Trump budget calls for CT scanners to check carry-on luggage — possibly cutting airport wait times

A computed tomography scanner at Sky Harbor International Airport in Phoenix. The Transportation Security Administration is testing a CT scanner for carry-on bags as a way to increase security and speed screening lines.
(Transportation Security Administration)

President Trump’s budget for fiscal year 2019 has yet to win congressional approval but one of the president’s top security chiefs already is touting a portion of the spending plan that could speed up airport screening across the country.

At a conference on security this week, Transportation Security Administration Administrator David Pekoske praised a budget request to spend nearly $71 million to purchase 145 new airport scanners that rely on computed tomography to check carry-on bags.

Computed tomography scanners, also known as CT scanners, have long been used for medical imaging and also are installed at airports to screen checked luggage. But they have only recently been scaled down to a size that can be used for carry-on luggage.

During a speech at the George Washington University Center for Cyber and Homeland Security, Pekoske said the scanner can view the contents of a bag in three dimensions, allowing security officers to flip the image on the screen 360 degrees.


“This CT technology goes from a two-dimensional view to a three-dimensional view so the officers can move [the image] around and they can slice it,” he said. “You are going to get a much better view.”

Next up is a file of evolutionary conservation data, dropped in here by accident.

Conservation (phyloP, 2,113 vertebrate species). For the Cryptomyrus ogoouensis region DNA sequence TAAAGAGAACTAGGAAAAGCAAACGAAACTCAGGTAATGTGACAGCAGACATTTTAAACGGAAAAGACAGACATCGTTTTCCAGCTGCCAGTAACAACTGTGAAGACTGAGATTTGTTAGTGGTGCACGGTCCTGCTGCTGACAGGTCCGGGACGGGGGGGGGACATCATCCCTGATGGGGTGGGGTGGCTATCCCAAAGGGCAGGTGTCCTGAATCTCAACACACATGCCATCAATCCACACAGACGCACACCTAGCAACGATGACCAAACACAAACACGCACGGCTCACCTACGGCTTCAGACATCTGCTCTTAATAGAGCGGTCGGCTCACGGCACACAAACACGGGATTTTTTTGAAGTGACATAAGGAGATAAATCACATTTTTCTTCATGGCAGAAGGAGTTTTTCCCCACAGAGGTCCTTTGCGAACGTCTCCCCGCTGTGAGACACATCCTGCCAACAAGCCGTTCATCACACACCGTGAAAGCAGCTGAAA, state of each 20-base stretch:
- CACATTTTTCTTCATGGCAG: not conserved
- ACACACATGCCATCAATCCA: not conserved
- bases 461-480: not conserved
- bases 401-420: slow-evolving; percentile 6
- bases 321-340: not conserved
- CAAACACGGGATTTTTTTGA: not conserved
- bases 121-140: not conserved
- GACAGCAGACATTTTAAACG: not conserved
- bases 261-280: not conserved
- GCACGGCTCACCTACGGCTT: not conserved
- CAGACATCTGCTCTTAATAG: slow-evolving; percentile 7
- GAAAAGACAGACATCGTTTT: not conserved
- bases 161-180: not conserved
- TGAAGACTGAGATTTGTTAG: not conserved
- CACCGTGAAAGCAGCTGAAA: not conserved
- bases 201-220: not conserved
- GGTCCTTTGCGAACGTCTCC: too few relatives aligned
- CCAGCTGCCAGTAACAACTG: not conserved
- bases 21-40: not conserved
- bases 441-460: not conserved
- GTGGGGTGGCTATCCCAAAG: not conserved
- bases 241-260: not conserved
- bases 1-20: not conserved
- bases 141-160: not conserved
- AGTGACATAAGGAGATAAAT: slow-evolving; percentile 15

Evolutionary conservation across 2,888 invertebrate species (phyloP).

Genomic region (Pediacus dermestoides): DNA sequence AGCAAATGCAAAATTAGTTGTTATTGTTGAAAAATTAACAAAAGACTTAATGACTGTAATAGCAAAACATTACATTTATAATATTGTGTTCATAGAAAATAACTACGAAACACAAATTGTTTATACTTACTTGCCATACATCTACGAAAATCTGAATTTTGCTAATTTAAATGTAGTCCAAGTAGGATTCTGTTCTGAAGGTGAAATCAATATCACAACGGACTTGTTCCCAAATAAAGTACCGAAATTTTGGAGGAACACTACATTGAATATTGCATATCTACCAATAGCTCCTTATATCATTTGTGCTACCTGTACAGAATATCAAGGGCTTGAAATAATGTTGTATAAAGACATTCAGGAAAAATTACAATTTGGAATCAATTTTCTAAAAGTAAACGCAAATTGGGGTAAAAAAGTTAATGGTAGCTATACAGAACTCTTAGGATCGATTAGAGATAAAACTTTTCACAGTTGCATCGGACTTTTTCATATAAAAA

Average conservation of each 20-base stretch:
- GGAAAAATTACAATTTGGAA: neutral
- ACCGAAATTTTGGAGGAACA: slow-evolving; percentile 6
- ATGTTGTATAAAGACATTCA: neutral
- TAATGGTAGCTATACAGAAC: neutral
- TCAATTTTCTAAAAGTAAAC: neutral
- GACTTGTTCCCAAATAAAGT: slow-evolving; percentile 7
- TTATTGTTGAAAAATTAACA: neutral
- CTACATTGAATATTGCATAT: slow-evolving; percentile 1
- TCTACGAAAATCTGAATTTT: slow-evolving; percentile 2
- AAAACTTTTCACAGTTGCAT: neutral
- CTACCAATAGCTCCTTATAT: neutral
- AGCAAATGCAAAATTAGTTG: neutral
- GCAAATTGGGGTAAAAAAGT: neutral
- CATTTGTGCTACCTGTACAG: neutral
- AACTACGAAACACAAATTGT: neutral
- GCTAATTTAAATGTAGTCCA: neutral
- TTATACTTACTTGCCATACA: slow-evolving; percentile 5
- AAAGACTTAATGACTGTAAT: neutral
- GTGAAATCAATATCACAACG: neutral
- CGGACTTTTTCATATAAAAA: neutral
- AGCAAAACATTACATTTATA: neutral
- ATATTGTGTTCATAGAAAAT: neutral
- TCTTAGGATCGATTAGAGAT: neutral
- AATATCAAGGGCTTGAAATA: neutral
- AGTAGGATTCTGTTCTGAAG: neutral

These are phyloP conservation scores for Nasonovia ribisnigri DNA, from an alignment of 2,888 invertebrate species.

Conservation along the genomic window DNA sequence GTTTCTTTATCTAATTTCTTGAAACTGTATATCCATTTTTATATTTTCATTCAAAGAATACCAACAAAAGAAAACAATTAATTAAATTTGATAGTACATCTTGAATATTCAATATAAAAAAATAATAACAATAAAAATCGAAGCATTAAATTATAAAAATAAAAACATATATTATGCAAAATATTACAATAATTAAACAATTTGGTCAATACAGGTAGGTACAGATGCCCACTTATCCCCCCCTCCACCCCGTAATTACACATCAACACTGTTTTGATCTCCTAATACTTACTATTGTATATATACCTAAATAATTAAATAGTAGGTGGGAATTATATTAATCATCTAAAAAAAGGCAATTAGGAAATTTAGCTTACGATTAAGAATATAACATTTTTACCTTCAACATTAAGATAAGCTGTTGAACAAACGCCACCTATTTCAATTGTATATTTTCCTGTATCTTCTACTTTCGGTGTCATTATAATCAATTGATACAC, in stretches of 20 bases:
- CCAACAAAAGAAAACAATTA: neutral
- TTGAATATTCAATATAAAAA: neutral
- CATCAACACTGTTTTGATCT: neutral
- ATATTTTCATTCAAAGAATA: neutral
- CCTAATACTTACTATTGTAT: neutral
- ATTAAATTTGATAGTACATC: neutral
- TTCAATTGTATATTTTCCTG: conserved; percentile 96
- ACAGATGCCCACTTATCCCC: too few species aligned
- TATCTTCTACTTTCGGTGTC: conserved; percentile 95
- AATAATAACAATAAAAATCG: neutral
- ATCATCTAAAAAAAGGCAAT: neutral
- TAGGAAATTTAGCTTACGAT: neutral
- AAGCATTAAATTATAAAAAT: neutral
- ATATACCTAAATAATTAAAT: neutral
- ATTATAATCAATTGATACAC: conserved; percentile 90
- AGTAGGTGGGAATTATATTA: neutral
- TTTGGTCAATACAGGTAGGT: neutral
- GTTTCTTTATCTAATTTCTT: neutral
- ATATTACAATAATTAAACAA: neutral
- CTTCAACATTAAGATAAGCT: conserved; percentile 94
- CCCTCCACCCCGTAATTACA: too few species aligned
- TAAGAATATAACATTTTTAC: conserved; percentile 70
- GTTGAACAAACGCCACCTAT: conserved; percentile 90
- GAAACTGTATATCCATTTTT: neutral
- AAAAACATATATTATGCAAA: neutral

The technology could speed up the screening process by allowing passengers to leave all items, including laptop computers and liquids, in the bag. Testing on carry-on luggage has already begun.

“I’m really excited about that program and I think it’s going to make a huge difference at our checkpoints,” Pekoske said.

But to help pay for the new technology, the proposed budget calls for raising the passenger security fee charged to all fliers by $1 per one-way trip next year and $1.65 in 2020, raising the total fee in 2020 to $8.25 per one-way ticket.

The same budget proposal calls for a nearly $2 increase to two separate fees charged by U.S. Customs and Border Protection on travelers entering the country via boat or airplane.

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